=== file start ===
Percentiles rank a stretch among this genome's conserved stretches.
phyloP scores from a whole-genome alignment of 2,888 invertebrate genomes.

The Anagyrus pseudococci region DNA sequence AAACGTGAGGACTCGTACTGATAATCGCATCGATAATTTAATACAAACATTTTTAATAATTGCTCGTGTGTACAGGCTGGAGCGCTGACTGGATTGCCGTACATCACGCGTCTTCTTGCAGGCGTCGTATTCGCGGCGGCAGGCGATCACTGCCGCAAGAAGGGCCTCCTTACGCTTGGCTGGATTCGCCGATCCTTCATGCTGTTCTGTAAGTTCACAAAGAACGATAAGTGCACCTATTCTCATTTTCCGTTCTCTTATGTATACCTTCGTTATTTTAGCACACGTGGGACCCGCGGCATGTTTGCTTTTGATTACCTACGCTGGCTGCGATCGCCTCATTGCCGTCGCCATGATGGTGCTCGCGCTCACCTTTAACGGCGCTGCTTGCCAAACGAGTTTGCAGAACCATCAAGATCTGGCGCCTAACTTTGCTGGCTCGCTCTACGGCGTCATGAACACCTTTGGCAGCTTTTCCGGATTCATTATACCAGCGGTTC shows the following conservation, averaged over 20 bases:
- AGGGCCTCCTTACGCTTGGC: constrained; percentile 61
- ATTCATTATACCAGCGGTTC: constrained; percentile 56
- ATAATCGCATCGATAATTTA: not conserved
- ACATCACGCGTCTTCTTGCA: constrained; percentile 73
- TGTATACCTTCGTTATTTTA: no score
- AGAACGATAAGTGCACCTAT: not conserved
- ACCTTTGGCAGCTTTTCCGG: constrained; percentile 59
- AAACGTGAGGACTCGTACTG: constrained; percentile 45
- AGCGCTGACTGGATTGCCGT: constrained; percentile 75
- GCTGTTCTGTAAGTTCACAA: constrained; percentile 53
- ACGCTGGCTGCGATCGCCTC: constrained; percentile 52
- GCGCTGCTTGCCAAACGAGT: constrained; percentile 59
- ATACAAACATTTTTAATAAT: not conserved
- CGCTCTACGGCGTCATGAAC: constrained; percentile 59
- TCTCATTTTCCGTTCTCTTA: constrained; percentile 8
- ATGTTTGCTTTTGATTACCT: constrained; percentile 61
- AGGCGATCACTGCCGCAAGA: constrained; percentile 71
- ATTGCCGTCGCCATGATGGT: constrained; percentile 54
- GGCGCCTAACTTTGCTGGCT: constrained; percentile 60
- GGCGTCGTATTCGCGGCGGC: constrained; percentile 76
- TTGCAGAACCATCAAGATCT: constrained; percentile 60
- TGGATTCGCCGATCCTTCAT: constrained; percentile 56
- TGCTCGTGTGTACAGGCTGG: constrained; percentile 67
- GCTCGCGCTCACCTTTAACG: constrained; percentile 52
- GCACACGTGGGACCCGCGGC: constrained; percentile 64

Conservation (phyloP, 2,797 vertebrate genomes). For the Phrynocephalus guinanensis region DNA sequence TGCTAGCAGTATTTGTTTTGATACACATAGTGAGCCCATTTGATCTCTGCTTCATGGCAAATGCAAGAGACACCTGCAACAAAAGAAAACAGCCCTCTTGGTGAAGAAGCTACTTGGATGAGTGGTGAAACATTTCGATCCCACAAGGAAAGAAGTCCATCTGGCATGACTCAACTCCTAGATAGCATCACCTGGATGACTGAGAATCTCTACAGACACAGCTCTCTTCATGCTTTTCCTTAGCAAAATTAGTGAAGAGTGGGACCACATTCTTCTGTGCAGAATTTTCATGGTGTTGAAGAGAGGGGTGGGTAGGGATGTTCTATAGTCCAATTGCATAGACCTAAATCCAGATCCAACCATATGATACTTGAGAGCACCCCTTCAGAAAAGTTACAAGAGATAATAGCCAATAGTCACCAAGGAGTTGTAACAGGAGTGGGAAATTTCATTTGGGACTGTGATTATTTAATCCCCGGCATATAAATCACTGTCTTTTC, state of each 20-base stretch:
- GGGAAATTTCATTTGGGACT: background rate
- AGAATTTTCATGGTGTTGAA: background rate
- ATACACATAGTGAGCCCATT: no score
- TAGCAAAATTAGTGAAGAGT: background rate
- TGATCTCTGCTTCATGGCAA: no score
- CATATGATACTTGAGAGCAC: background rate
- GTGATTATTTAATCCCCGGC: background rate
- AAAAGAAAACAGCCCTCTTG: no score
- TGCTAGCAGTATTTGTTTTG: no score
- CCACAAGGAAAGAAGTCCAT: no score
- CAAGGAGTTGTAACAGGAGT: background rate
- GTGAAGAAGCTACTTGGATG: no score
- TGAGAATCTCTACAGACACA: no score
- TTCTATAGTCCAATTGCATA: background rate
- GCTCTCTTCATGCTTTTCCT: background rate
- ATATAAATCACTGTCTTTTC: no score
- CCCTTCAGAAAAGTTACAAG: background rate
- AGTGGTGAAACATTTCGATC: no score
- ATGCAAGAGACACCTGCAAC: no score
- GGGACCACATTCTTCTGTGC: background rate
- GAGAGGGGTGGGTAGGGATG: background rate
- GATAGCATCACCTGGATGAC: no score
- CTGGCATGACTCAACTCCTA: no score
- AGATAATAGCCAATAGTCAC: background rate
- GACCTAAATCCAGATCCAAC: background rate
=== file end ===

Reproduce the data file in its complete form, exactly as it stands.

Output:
Percentiles rank a stretch among this genome's conserved stretches.
phyloP scores from a whole-genome alignment of 2,888 invertebrate genomes.

The Anagyrus pseudococci region DNA sequence AAACGTGAGGACTCGTACTGATAATCGCATCGATAATTTAATACAAACATTTTTAATAATTGCTCGTGTGTACAGGCTGGAGCGCTGACTGGATTGCCGTACATCACGCGTCTTCTTGCAGGCGTCGTATTCGCGGCGGCAGGCGATCACTGCCGCAAGAAGGGCCTCCTTACGCTTGGCTGGATTCGCCGATCCTTCATGCTGTTCTGTAAGTTCACAAAGAACGATAAGTGCACCTATTCTCATTTTCCGTTCTCTTATGTATACCTTCGTTATTTTAGCACACGTGGGACCCGCGGCATGTTTGCTTTTGATTACCTACGCTGGCTGCGATCGCCTCATTGCCGTCGCCATGATGGTGCTCGCGCTCACCTTTAACGGCGCTGCTTGCCAAACGAGTTTGCAGAACCATCAAGATCTGGCGCCTAACTTTGCTGGCTCGCTCTACGGCGTCATGAACACCTTTGGCAGCTTTTCCGGATTCATTATACCAGCGGTTC shows the following conservation, averaged over 20 bases:
- AGGGCCTCCTTACGCTTGGC: constrained; percentile 61
- ATTCATTATACCAGCGGTTC: constrained; percentile 56
- ATAATCGCATCGATAATTTA: not conserved
- ACATCACGCGTCTTCTTGCA: constrained; percentile 73
- TGTATACCTTCGTTATTTTA: no score
- AGAACGATAAGTGCACCTAT: not conserved
- ACCTTTGGCAGCTTTTCCGG: constrained; percentile 59
- AAACGTGAGGACTCGTACTG: constrained; percentile 45
- AGCGCTGACTGGATTGCCGT: constrained; percentile 75
- GCTGTTCTGTAAGTTCACAA: constrained; percentile 53
- ACGCTGGCTGCGATCGCCTC: constrained; percentile 52
- GCGCTGCTTGCCAAACGAGT: constrained; percentile 59
- ATACAAACATTTTTAATAAT: not conserved
- CGCTCTACGGCGTCATGAAC: constrained; percentile 59
- TCTCATTTTCCGTTCTCTTA: constrained; percentile 8
- ATGTTTGCTTTTGATTACCT: constrained; percentile 61
- AGGCGATCACTGCCGCAAGA: constrained; percentile 71
- ATTGCCGTCGCCATGATGGT: constrained; percentile 54
- GGCGCCTAACTTTGCTGGCT: constrained; percentile 60
- GGCGTCGTATTCGCGGCGGC: constrained; percentile 76
- TTGCAGAACCATCAAGATCT: constrained; percentile 60
- TGGATTCGCCGATCCTTCAT: constrained; percentile 56
- TGCTCGTGTGTACAGGCTGG: constrained; percentile 67
- GCTCGCGCTCACCTTTAACG: constrained; percentile 52
- GCACACGTGGGACCCGCGGC: constrained; percentile 64

Conservation (phyloP, 2,797 vertebrate genomes). For the Phrynocephalus guinanensis region DNA sequence TGCTAGCAGTATTTGTTTTGATACACATAGTGAGCCCATTTGATCTCTGCTTCATGGCAAATGCAAGAGACACCTGCAACAAAAGAAAACAGCCCTCTTGGTGAAGAAGCTACTTGGATGAGTGGTGAAACATTTCGATCCCACAAGGAAAGAAGTCCATCTGGCATGACTCAACTCCTAGATAGCATCACCTGGATGACTGAGAATCTCTACAGACACAGCTCTCTTCATGCTTTTCCTTAGCAAAATTAGTGAAGAGTGGGACCACATTCTTCTGTGCAGAATTTTCATGGTGTTGAAGAGAGGGGTGGGTAGGGATGTTCTATAGTCCAATTGCATAGACCTAAATCCAGATCCAACCATATGATACTTGAGAGCACCCCTTCAGAAAAGTTACAAGAGATAATAGCCAATAGTCACCAAGGAGTTGTAACAGGAGTGGGAAATTTCATTTGGGACTGTGATTATTTAATCCCCGGCATATAAATCACTGTCTTTTC, state of each 20-base stretch:
- GGGAAATTTCATTTGGGACT: background rate
- AGAATTTTCATGGTGTTGAA: background rate
- ATACACATAGTGAGCCCATT: no score
- TAGCAAAATTAGTGAAGAGT: background rate
- TGATCTCTGCTTCATGGCAA: no score
- CATATGATACTTGAGAGCAC: background rate
- GTGATTATTTAATCCCCGGC: background rate
- AAAAGAAAACAGCCCTCTTG: no score
- TGCTAGCAGTATTTGTTTTG: no score
- CCACAAGGAAAGAAGTCCAT: no score
- CAAGGAGTTGTAACAGGAGT: background rate
- GTGAAGAAGCTACTTGGATG: no score
- TGAGAATCTCTACAGACACA: no score
- TTCTATAGTCCAATTGCATA: background rate
- GCTCTCTTCATGCTTTTCCT: background rate
- ATATAAATCACTGTCTTTTC: no score
- CCCTTCAGAAAAGTTACAAG: background rate
- AGTGGTGAAACATTTCGATC: no score
- ATGCAAGAGACACCTGCAAC: no score
- GGGACCACATTCTTCTGTGC: background rate
- GAGAGGGGTGGGTAGGGATG: background rate
- GATAGCATCACCTGGATGAC: no score
- CTGGCATGACTCAACTCCTA: no score
- AGATAATAGCCAATAGTCAC: background rate
- GACCTAAATCCAGATCCAAC: background rate